Gros Morne is the second highest peak on the island of Newfoundland, exceeded only by Lewis Hill. Often capped with clouds, or clothed in fog or snow, the mountain’s mystery is reflected in its name: Gros Morne… big lone mountain. 

This 806 m high flat-topped mountain is a slice of Arctic tundra far south of its usual range. The habitat is a heaven for rock ptarmigan, Arctic hare, and woodland caribou. Around the summit, there are views of a spectacular glacial-carved landscape: the deep fjord arms of Bonne Bay and the U-shaped trough of Ten Mile Pond. 

Hiking the Mountain

One of the most popular hikes in Newfoundland, and for good reason; there are two distinct ways to experience the big lone mountain depending on your desires, fitness level, and weather 

To the Base and Back

Distance: 9km – moderate. Open year-round

A mountain is more than its summit, and depending on the person, and the day, a stroll to the base of Gros Morne, might be the right decision!

The 4.5 km climb, takes you past views of the mountain punctuated by numerous waterfalls before opening up to views of Bonne Bay and a cluster of small ponds at the base of the mountain, at an elevation of 320 m. Make your way back down the same path to the Parking lot for a 9km round trip.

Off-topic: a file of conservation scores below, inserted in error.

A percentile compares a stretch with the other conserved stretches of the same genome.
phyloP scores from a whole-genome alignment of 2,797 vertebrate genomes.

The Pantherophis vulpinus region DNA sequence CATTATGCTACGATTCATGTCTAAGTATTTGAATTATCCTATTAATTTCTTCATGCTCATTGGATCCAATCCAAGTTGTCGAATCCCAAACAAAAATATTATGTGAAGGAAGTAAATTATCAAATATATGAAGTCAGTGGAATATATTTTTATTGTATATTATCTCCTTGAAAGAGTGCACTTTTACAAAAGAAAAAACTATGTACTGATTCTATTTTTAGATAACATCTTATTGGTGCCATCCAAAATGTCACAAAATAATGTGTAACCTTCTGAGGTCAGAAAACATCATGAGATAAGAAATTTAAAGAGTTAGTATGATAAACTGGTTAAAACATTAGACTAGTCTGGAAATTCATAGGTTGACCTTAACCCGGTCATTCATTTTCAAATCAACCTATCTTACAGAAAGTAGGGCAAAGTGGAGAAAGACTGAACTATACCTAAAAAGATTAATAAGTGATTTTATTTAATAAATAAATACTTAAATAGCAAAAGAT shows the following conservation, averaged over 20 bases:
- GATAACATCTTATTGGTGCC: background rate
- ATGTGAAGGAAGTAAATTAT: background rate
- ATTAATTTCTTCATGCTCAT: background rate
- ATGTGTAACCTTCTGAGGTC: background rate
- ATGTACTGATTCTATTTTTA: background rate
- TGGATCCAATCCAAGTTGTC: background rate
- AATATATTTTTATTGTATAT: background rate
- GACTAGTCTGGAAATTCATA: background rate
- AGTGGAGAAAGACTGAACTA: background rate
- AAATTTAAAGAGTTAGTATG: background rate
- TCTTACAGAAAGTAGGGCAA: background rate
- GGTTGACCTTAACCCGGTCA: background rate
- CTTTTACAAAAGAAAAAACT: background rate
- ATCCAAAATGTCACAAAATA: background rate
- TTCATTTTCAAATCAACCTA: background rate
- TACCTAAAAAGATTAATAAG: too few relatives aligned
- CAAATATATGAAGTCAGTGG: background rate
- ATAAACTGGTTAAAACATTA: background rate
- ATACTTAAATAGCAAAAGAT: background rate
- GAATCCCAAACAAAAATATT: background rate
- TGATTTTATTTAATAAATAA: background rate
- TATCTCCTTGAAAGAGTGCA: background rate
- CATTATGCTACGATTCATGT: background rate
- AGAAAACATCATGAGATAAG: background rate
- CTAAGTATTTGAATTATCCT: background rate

Whole Mountain

Distance: 17km – difficult. Trail Closed May 1st – Last Friday in June

Taking on the entire hike is a full-day affair and requires planning appropriately. 

After leaving the base, the trail takes you up a very steep boulder gully to the summit of the mountain (500-meter climb, which takes an hour or more to cover ~1km). The summit of the mountain can be a very harsh place, so be prepared for rapid temperature changes, lack of water, high wind, and blistering sun. This is the most challenging part of the hike and is not recommended for small children

After the summit, there can be a sense of accomplishment, but don’t let your guard down yet!  With nearly 10km left to hike, and the descent thru ferry gulch being no easy task, pace yourself, and rest as you need it. 

Planning & Safety

Before You Head Out

It is very important to be well prepared before undertaking this hike. This is not an easy hike!!

  • There is no food, shelter, or water available on the mountain. Be prepared for changes in weather as well as cooler and windier conditions on the mountain.
  • The complete trail is 17km long, a seven to eight hour hike at a leisurely pace. To fully enjoy the wildlife and spectacular scenery along this trail, be sure to allow yourself enough time
  • Check weather and trail conditions
  • Pick up your Park Pass prior to hiking the mountain.

We recommend:

  • Water (at least 3 litres of water per person) since none is available on the mountain.
  • Warm clothing and a windbreaker or warm coat (waterproof gear recommended) to counter the wind and unpredictable weather.